I bet glow-boy put a roofie in that milkshake. Now that freak’s dropping to the floor in agony, gripping the back of his mohawked head. I’ll be lucky if I get out of here alive and unmolested. Wonder if anyone’s hiding under the bed? I duck down and take a look. Hmm, no bodies, but a bunch of worms are crawling around under there. Gross.

“I want perfection,” my date says as she writhes on the other bed.
Honey, you’re the furthest thing from perfection.

I get up from under the bed and bang on the wall.
“Quit playing that fracking drum,” I yell.
The incessant drumming pauses for a second. I think they heard me.

What else is going on in this hell-hole? And why would some sleazebag hotel like this have a picture of Pope John Paul II on the wall? Must be covering something up. I chuck the photo aside. Aha, a peephole. I kneel down. A girl drinking wine and dancing in black light. Wish I was in that room with her.

Great. Now my date’s crawling across the floor, toward me. Leave me alone, I’d rather look at the other girl.

I gotta get out of this place.

The “Mary Sue” Litmus Test

Here’s a post for everyone who writes fiction.

It’s time to put your characters through The “Mary Sue” Litmus Test.

TV – Mary Sue

My newly-turned 18-year-old vampire protagonist J scored a whopping “3” .
0-10 points: The Anti-Sue. Your character is the very antithesis of a Mary-Sue. Why are you even taking this test?

My character D who owns a black 1960 Plymouth Fury coupe (as pictured above) is easily the most “Mary Sue” of my characters, scoring “30” .
21-35 points: Borderline-Sue. Your character is cutting it close, and you may want to work on the details a bit, but you’re well on your way to having a lovely original character. Good work.

Even better is when you test other writers’ characters. Such as Bella Swan and Edward Cullen.

Bella got a “41” on a test taken from my “outside” perspective (and she may have scored a few points higher if Stephenie Meyer had taken the test herself and and answered honestly).
36-55 points: Mary-Sue. Your character needs some work in order to be believable. But despair not; you should still be able to salvage her with a little effort. Don’t give up.

And then there’s Edward Cullen. “71” , with the test answered from my point of view.
71 points or more: Irredeemable-Sue. You’re going to have to start over, my friend. I know you want to keep writing, but no. Just no.

If my ambition was to create an “anti-Twilight”, my character’s scores (relative to the main “Twilight” characters) are in line with my goals.

Why is the “Twilight” saga such a huge success, then? The answer: Bella Swan became the “Mary Sue” for several million adolescent females, not just the author.

Cracked: Five reasons why Pop Culture is run by Fan Fiction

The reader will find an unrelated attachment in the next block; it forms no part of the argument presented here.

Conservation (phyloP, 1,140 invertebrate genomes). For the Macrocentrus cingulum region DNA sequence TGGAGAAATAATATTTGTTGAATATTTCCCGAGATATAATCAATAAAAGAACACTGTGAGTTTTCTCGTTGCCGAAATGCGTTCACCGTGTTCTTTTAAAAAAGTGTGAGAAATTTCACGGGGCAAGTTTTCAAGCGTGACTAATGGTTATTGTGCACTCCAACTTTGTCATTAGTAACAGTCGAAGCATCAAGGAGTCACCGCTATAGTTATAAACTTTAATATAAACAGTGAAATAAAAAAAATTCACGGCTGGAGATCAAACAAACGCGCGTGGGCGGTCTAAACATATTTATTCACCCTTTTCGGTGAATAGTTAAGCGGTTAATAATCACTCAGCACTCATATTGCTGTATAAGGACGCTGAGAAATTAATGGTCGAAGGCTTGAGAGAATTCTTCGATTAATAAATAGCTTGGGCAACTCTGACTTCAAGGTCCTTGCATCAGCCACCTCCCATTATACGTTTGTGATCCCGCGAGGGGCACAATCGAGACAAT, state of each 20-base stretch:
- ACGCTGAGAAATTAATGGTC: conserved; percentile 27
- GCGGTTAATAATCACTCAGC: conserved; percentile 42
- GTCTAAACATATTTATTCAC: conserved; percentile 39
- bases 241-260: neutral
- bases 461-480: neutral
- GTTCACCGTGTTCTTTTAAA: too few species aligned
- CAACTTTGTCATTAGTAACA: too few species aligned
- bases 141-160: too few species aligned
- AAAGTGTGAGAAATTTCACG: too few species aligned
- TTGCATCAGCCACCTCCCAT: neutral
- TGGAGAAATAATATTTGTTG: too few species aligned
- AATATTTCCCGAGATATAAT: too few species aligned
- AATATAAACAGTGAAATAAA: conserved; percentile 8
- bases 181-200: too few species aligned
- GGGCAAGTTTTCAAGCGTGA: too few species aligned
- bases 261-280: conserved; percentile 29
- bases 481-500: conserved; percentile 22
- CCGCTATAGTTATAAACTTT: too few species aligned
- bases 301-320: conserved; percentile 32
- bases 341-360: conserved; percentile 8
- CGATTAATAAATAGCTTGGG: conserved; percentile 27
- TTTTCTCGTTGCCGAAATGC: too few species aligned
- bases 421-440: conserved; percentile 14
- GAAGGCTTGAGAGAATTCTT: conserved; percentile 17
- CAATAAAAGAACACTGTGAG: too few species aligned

Cracked: Five Authors More Badass Than The Badass Character They Created

The Social Network Kool-Aid Acid Test

Last night, I was perusing posts and comments on a website featuring authors’ essays.
I encountered a reply that I found disturbing, on several levels.
“I don’t see Facebook, Twitter or a friend follow anywhere here. Another reason to close this (website)…”

Not that I have objections to sites that feature such links. Far from it. Such links widen their reach. I had initially chosen not to install Like buttons for Faceplant/Tweezer on my site, knowing full well that I might have missed reaching a few eyeballs for whom Faceplant/Tweezer are “the Internet”. 😈

Back to the reply cited above. The truly disturbing thing about the reply is that it implies that the website (or any other website, really) is “worthless”, worthy of closure, and not worthy of your active participation, simply because “Like” and “Follow” social networking links are not present.

Writers, like me, are inquisitive people. Or at least we should be. We should be perusing the deepest, darkest corners of the Internet for the seeds of original story ideas, much as the writers before us sought out dust-covered tomes hidden in the neglected corners of libraries. Conducting “The Great Search” for gems of “forgotten” insight and wisdom to awaken our creative skills.

Having all of your information spoon-fed to you by the “social network du jour” is the antithesis of “The Great Search”.

Almost all of the web pages I perused in the research of my book did not have “Like” or “Follow” social network links. I researched over three novels+ worth of material using these “invisible”, “worthless”, “should be closed” web pages.

The reply’s casual dismissal of such sites is troubling for two reasons. Either the poster has not bothered to read our authors’ many posts about the craft of writing, or worse the poster has read them and decided that any information they can’t “Like” or “Follow” is irrelevant.

People drinking too much of the social network Kool-Aid love to repeat their mantra, “Facebook has 800 million users.” Guess what? Facebook has already hit its peak. Their new user growth in the U.S. is virtually nil. Everyone who wants to be on Facebook already is. And millions do not.

Update September 2012: Check Faceplant’s stock price progression. Need I say more? 😈

Social networking pages don’t reach the millions of readers who don’t participate in any social networks. Fans of these networks tend to take a myopic view. If it’s not on their chosen network, it “doesn’t matter”. To which I can only reply:

“If you cannot see it, you think it’s not there. It doesn’t work that way.”
Devo, “Peek-A-Boo”, lyrics ©1982 Casale/Mothersbaugh

Remember MySpace and Friendster? Did anyone become a best-selling author simply because they were on either of those networks in 2005? Don’t put all your eggs in one basket, because someone out there is working on the next big “basket” even as we speak.
(and if they go public, cash out fast!) 😈

If the social networks were truly “all that”, private-party websites would not even need to exist. But they do. For that, I am grateful. I can go there and peruse quality websites, dedicated to the craft of writing, without the distractions imposed by social networks.

Cracked: Six things everyone wants to share, nobody wants to read

Reuters: Tweeting celebrities risk boring fans

Cracked – Six Scientific Reasons Why Social Networks Are Bad For Society

Buzz, Balls & Hype – The Writer as Willy Loman

Murder She Writes: Money Can’t Buy Love

Buy Facebook Fans
Can anyone out there lend me $2400, so I can buy 100,000 Facebook fans? 😛 And they’re even guaranteed to be “Real fans, not Farmville/Mafia Wars players” 😆